Tag Archives | preserves in action

Preserves in Action: Whole Wheat Crepes

three rolled crepes

I taught myself to make crepes when I was in high school from a recipe in my mom’s fabric-bound copy of the Joy of Cooking. I was home sick from school (though truly, I wasn’t particularly ill) and needing something to do with my time, turned to the kitchen for entertainment.

crepe batter

The first crepe was terrible (I’ve since learned that the first one always is), but I soon found the right flame and amount of batter to pour and eventually made myself a satisfying stack of paper-thin pancakes. I don’t remember exactly how I ate them, but imagine that either peanut butter or maple syrup was involved.

second crepe

These days, I make crepes far less often than I’d like, but when I do remember to blend up a batch of batter, I am so very happy to have them on my plate. I’d like to make them a more regular part of my culinary rotation, because they make such a glorious vehicle for jams and fruit butters.

stack of crepes

I mostly still follow the Joy of Cooking recipe (they’re called French Pancakes in my edition), but do make a couple adjustments. I use whole wheat pastry flour in place of all purpose and blend the batter using my Vitamix to ensure a lump-free cake. When I want to make a batch that can be used in a savory situation, I omit the vanilla extract and powdered sugar.

crepe with lemon curd

Normally, I post these Preserves in Action recipes on Thursdays, but since today is known in some quarters as Pancake Day, I thought I’d move this one up a couple days for the sake of timeliness. I’m so rarely coordinated when it comes to holidays such as these, but there’s a first time for everything!

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Preserves in Action: Homemade Tomato Soup

finished tomato soup

We are in the throes of another winter storm here in the Philadelphia area. Schools are closed, roads are impassable, and the sidewalks are treacherous. I don’t find the weather too much of an inconvenience, as I always work from my dining room table or my desk behind the television and thanks to my canning habit, I can go for days without needing to grocery shop.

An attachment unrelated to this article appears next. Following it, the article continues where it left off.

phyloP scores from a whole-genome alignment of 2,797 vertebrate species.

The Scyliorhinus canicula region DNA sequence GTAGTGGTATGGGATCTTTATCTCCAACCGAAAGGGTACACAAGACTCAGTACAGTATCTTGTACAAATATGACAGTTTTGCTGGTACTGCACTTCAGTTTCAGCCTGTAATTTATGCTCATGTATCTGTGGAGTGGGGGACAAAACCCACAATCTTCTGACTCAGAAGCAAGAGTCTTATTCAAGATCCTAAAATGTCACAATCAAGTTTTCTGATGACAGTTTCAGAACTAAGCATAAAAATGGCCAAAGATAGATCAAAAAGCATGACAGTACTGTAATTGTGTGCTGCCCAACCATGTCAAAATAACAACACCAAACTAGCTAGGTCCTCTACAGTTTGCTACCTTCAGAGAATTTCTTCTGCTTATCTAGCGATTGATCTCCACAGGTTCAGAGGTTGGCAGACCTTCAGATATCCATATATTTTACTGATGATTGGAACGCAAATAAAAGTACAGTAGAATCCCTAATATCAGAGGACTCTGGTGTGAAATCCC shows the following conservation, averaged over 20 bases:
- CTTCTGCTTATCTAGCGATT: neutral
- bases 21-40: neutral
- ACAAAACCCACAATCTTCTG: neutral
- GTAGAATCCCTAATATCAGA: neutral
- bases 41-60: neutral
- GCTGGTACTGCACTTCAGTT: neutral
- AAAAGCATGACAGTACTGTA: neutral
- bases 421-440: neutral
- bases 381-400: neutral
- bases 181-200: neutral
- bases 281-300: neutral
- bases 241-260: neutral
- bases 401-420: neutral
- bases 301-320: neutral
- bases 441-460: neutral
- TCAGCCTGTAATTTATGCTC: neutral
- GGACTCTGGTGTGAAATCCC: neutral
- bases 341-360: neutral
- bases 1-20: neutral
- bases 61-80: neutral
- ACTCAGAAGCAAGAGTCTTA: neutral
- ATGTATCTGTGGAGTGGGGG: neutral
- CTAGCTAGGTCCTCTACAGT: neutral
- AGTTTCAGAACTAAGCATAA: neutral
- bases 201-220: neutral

roasted tomatoes packed in oil

But the conditions have been bad enough that Scott’s office has been closed at least three times since the beginning of January. He was home again today and around noon, managed to look both plaintive and hopeful as he said, “Do we have anything good for lunch?”

There’s been a bit of chatter on the Food in Jars Google Community page about tomato soup and so I suggested the classic pairing of toasted cheese sandwiches and bowls of warm soup.

pouring tomato puree

This qualified as good in his book and so I got out a small soup pot, pulled down a jar of tomato puree, and got to cooking. I started by browning 1/2 a minced onion in 1 tablespoon of butter. While the onions sizzled, I chopped up a few of my precious slow roasted tomatoes and added them to the pot.

I’ve taken to keeping a jar of these tomatoes in the fridge, packed in olive oil (a good layer of oil keeps them from getting moldy). It makes them more readily available for use than if they’re all frozen and so I use them more often in my daily cooking. They do add such a fabulous punch of concentrated tomato flavor.

February 13

Then I added 1 quart of the tomato puree (simply tomatoes run through a press and simmered until slightly thickened prior to canning), 1 cup of half and half (milk would have been fine too, but since I had the good stuff, I went with it), 2 tablespoons of honey, and 1 1/2 teaspoons salt.